Amsterdam isn't a shy and retiring type of city. The neon-lit windows of the red-light district are so in-your-face that you wander by with scarcely a second glance; the omnipresent tang from the coffee shops soon fades into familiarity. Even the elegant 17th-century merchant's houses that line the canals are so numerous that they start to look homogenous; you become blase about their handsome good looks.
The Dylan hotel flaunts its assets a little more modestly. Located on the Unesco-protected Keizersgracht (the Emperor's Canal), the hotel conceals its virtues from passers-by behind a 17th-century facade that sets it back from the vernacular architecture either side of it.
The stone-arched gateway is all that survives of Amsterdam's first theatre, which was built here in 1632 but destroyed by fire in 1772. A Catholic almshouse replaced it. The building stayed under the church's ownership until 1998, when it was turned into one of the city's first boutique hotels.
Designed by Anouska Hempel, The Dylan preserved the building's history: baker's ovens remain in the brick walls of the Michelin-starred restaurant, and timber beams and herringbone brick floors channel through the lounge. But it also introduced its own peculiar style of subtle luxury to Amsterdam.
In doing so, it has become the pit stop of choice for visitors seeking sanctuary in the city. An icon from the Britpop era was spotted at the bar on this visit; Annie Lennox, Mariah Carey and Kate Moss are cited as previous guests.
However, this is Amsterdam and there are quirks; firstly, the name is curious.
"The hotel's owners are fans of Dylan Thomas; this is their tribute to him," I was told.
How did a Welsh poet inspire Irish hoteliers and the design of their Dutch boutique hotel?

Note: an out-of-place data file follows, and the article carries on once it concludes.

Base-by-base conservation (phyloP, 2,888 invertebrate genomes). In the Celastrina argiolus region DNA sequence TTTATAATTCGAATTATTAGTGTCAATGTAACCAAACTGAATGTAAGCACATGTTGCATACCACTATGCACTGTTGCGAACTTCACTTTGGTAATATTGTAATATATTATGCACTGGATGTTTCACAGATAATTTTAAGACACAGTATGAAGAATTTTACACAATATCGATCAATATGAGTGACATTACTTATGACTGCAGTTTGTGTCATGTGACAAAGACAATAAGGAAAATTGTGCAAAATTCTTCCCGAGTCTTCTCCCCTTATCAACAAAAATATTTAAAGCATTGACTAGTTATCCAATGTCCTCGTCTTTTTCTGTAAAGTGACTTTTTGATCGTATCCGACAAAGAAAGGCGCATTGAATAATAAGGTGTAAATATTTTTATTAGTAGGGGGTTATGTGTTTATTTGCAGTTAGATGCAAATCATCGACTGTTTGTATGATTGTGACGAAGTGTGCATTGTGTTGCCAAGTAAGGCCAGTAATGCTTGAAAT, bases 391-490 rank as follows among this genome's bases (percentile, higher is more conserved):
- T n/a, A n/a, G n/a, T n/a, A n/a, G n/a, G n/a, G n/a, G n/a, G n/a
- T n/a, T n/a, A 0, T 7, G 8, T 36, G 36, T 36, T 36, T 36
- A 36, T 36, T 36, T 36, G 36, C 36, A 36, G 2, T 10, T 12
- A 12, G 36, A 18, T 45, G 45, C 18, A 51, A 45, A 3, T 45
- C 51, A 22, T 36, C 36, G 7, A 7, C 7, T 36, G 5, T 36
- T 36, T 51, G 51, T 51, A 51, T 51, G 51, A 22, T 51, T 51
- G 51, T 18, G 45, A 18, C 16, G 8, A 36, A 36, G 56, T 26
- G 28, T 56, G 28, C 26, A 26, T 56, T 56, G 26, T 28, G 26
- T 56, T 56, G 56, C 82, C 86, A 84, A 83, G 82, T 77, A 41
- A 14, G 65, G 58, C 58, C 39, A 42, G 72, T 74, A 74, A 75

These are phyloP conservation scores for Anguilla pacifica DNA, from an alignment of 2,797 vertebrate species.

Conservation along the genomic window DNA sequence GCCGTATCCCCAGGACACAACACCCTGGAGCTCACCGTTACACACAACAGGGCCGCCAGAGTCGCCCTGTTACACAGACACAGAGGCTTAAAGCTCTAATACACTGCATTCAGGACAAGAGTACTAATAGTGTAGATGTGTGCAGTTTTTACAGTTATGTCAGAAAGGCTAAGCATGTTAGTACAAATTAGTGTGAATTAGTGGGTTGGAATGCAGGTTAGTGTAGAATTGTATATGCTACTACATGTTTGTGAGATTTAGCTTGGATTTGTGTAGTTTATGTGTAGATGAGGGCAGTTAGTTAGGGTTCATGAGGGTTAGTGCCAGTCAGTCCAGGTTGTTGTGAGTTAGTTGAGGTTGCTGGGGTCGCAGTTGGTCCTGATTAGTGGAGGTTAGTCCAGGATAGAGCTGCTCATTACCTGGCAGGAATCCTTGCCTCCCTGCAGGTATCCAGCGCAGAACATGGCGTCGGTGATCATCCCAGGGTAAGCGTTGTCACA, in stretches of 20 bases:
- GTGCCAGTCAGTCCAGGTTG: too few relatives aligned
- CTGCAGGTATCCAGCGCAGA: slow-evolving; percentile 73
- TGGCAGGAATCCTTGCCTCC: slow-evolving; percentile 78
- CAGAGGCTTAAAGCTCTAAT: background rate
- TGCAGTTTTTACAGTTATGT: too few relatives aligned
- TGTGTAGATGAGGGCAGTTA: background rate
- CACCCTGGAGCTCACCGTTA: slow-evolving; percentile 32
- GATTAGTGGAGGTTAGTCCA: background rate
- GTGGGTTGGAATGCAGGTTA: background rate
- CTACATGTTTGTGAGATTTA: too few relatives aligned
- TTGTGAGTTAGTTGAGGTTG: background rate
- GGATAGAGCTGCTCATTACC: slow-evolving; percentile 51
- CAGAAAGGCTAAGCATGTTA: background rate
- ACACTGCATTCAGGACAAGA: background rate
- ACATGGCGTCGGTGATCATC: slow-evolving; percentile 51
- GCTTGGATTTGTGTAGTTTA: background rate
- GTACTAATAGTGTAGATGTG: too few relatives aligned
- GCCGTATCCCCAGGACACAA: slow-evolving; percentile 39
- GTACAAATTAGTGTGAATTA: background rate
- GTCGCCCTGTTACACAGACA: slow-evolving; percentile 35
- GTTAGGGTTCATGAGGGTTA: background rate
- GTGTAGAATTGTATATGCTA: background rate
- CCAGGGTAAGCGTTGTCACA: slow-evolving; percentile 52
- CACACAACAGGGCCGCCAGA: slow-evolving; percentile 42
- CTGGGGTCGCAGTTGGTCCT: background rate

It's not the first idiosyncrasy. Take the recent renovation of a collection of bedrooms: the design was based not on mercantile houses, canals or clogs - but by the copper-colouration of the Loxura butterfly.
Then there's "High Wine" - not a variation on the city's coffee-shop culture, but The Dylan's take on high tea. Between 4 and 7pm, four tasting dishes are served with matching wines in the cosy sitting room. Forget nursery food, here you might be served leek tortelloni with crayfish and Noilly Prat sauce with a Dr Crusius Riesling, or Wagyu beef with bearnaise sauce accompanied by the blackcurrant finish of a Stellenbosch Thelema Shiraz. Eccentric? A little, but it's all part of the subtle charm that keeps this luxury address just the right side of retiring.
Location: The hotel is in the lower reaches of "De Negen Straatjes", or Nine Streets - a tranquil, fashionable district of side streets that cross the Canal Ring between Singel and Prinsengracht and sport quirky boutiques, vintage shops, enticing cafes and antiques shops. The flower market is a five-minute walk away, as is the Anne Frank Museum. Amsterdam Centraal station, with train links to the airport, is five minutes away in a taxi, or a 20-minute walk.
You can rent a "Johnny Loco" cruiser bicycle for €21.90 per half day. Alternatively, if you are blessed with the budget of a Britpop icon, you could charter The Dylan's 19th-century saloon vessel, Vinkeles on the Water. This is a floating version of the hotel's Michelin-starred restaurant. It caters for up to four passengers as it glides along the canals for an evening. A seven-course menu for four costs €1665.
Comfort: There are 40 rooms that fall into nine categories. I was in one of the 10 new Loxura rooms, which was small but tall and decorated in luxurious tones - silks in shimmering butterfly hues, timber beams, copper mirrors, mother-of-pearl detailing, horn lamp bases, a fossilised tree trunk table and metallic green leather headboard. The signature Dylan Thomas Suite with its antique cupboards and slate tones also falls into this group.
Both my room and the Dylan Thomas Suite overlook the central courtyard, while some of the Asian-styled Kimono and ZenSation rooms have views of the picturesque Keizersgracht. The hand of Hempel is writ large in these, with Japanese minimalism and contrasting rich reds at the fore of their design. Perhaps the most atmospheric are the loft suites set up in the gables, all timber beams and cosy sophistication.
Address: Keizersgracht 384, Amsterdam (0031 205 302 010). Book online at dylanamsterdam.com.